Stephen Prothero, chairman of the religion department of Boston University, has written a new book titled Religious Literacy: What Every American Needs to Know – and Doesn’t. For the last two years, Prothero has administered a fifteen-question quiz he gives his undergraduate students - one which they consistently fail.
Game to give it a try?
Here’s the test (answers below):
Directions: Tally your points and multiply by two to get your score out of 100.
1 point each:
Name the Four Gospels.
Name a sacred text of Hinduism.
What is the name of the holy book of Islam?
Where according to the Bible was Jesus born?
President George W. Bush spoke in his first inaugural address of the Jericho road. What Bible story was he invoking?
1 point each:
What are the first five books of the Hebrew Bible or the Christian Old Testament?
What is the Golden Rule?
“God helps those who help themselves.” Is this in the Bible? If so, where?
“Blessed are the poor in spirit, for theirs is the kingdom of Heaven.” Does this appear in the Bible?
Name the Ten Commandments.
Name the Four Noble Truths of Buddhism.
What are the Seven Sacraments of Catholicism?
1 point each:
The First Amendment says two things about religion, each in its own “clause.” What are its two religion clauses?
What is Ramadan? In what religion is it celebrated?
Match the Bible characters with the stories in which they appear. Some characters may be matched with more than one story or vice versa. Characters: Adam and Eve, Noah, Paul, Moses, Jesus, Abraham, Serpent. Stories: Exodus, Binding of Isaac, Olive Branch, Garden of Eden, Parting of the Red Sea, Road to Damascus, Garden of Gethsemane.
Prothero argues, and rightly so, that everyone needs to grasp Bible basics, as well as the core beliefs, stories, symbols and heroes of other faiths. In a commentary for the Los Angeles Times, titled “We live in the land of biblical idiots,” Prothero (who grew up Episcopalian and now calls himself a spiritually “confused Christian”) maintains that biblical illiteracy is not just a religious problem. It is a civic problem with political consequences. “How can citizens participate in biblically inflected debates on abortion, capital punishment or the environment without knowing something about the Bible?…an entire generation of Americans is growing up almost entirely ignorant of the most influential book in world history, unable to understand the 1,300 biblical allusions in Shakespeare, [or] the scriptural oratory of President Lincoln and the Rev. Martin Luther King Jr..”
Such admonishments are hardly new. In the late 1980’s, E.D. Hirsch burst onto the scene with his idea of “cultural literacy,” which detailed the importance of having a core of background knowledge for functional literacy and effective national communication, much of it including religion. In my own A Mind for God, I argue for the importance of foundational biblical, historical, and theological literacy, and the importance of churches serving the pursuit of such literacy.
As Winston Churchill presciently stated in his address to Harvard University in 1943, “The empires of the future will be empires of the mind.” Alister McGrath, reflecting on Churchill’s address, notes that Churchill’s point was that a great transition was taking place in Western culture with immense implications for all who live in it. The powers of the new world would not be nation-states, as with empires past, but ideologies. It would now be ideas, not nations, which would captivate and conquer in the future. The starting point for the conquest of the world would now be the human mind. Adds John Stott, “We may talk of ‘conquering’ the world for Christ. But what sort of ‘conquest’ do we mean? Not a victory by force of arms...This is a battle of ideas.”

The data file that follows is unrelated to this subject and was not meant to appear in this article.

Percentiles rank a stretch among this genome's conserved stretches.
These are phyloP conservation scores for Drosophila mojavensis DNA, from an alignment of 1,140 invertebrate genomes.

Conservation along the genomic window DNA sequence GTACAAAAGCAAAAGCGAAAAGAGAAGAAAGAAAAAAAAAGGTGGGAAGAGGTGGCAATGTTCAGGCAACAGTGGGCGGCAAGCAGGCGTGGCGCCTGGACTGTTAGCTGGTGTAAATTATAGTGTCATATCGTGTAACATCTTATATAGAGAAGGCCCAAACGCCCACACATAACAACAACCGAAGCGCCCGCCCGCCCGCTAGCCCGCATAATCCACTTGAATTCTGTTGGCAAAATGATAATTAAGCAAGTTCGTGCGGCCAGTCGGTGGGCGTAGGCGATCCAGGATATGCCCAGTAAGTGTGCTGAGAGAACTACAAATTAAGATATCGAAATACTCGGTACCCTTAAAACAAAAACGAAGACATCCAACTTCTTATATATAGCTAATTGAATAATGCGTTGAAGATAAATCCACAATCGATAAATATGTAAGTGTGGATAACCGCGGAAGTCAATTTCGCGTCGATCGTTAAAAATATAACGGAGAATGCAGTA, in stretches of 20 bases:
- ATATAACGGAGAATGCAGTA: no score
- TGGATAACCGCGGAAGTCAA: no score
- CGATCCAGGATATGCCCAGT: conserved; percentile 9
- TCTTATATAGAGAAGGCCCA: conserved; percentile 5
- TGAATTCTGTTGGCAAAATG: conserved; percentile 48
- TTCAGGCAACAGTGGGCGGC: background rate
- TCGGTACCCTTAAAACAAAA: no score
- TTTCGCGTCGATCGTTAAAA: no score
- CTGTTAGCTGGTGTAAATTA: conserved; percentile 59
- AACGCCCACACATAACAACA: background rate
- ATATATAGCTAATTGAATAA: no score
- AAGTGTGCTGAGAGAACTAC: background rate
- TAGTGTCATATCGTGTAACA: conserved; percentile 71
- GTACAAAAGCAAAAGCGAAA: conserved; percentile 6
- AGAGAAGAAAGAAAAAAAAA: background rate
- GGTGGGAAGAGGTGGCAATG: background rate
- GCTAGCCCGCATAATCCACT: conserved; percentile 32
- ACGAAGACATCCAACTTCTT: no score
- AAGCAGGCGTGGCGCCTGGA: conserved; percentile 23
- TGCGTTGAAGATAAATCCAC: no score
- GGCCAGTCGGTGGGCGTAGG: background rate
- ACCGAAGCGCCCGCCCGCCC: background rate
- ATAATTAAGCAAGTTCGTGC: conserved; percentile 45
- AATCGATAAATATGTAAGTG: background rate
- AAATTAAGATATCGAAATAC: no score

Prothero’s challenge is a call to learn about those ideas.
So how did you score?
James Emery White
Stephen Prothero, Religious Literacy: What Every American Needs to Know (HarperSanFrancisco, 2007).
E.D. Hirsch, Cultural Literacy: What Every American Needs to Know.
Alister McGrath, The Twilight of Atheism (New York: Doubleday, 2004), p. xi.
John R.W. Stott, Your Mind Matters (IVP).
Answers to the Test:
*Matthew, Mark, Luke, John
*Vedas, Brahmanas, Aranyakas, Upanishads, Puranas, Mahabharata, Bhagavad Gita, Ramayana, Yoga Sutras, Laws of Manu, or Kama Sutra
*Genesis, Exodus, Leviticus, Numbers, Deuteronomy
*”Do unto others as you would have them do unto you.” (Mt. 7:12) Or a similar statement from Rabbi Hillel or Confucius. “Love your neighbor as yourself” is not the Golden Rule.
*No, this is not in the Bible. In fact, it is contradicted in Proverbs 28:26. “He who trusts in himself is a fool.” The words are Ben Franklin’s.
*Yes, in the Beatitudes of Jesus’ Sermon on the Mount (Mt. 5:3).
*No other gods before me; you shall not make yourself a graven image; you shall not take the name of the Lord in vain; remember the Sabbath and keep it holy; honor your father and mother; you shall not murder; you shall not commit adultery; you shall not steal; you shall not bear false witness against your neighbor; you shall not covet.
*Life is suffering; suffering has an origin; suffering can be overcome (nirvana); the path to overcoming suffering is the Noble Eightfold Path.
*baptism, eucharist/mass, reconciliation/confession/penance, confirmation, marriage, holy orders, anointing of the sick/last rites
*”Congress shall make no law respecting the establishment of religion, or prohibiting the free exercise thereof”; the words before the comma are the Establishment Clause, the words that follow are the Free Exercise Clause.
*Ramadan is a Muslim holiday characterized by a month of fasting.
*Adam and Eve + Garden of Eden; Serpent + Garden of Eden; Abraham + Binding of Isaac; Moses + Exodus/Parting of the Red Sea; Noah + Olive Branch; Jesus + Garden of Gethsemane; Paul + Road to Damascus.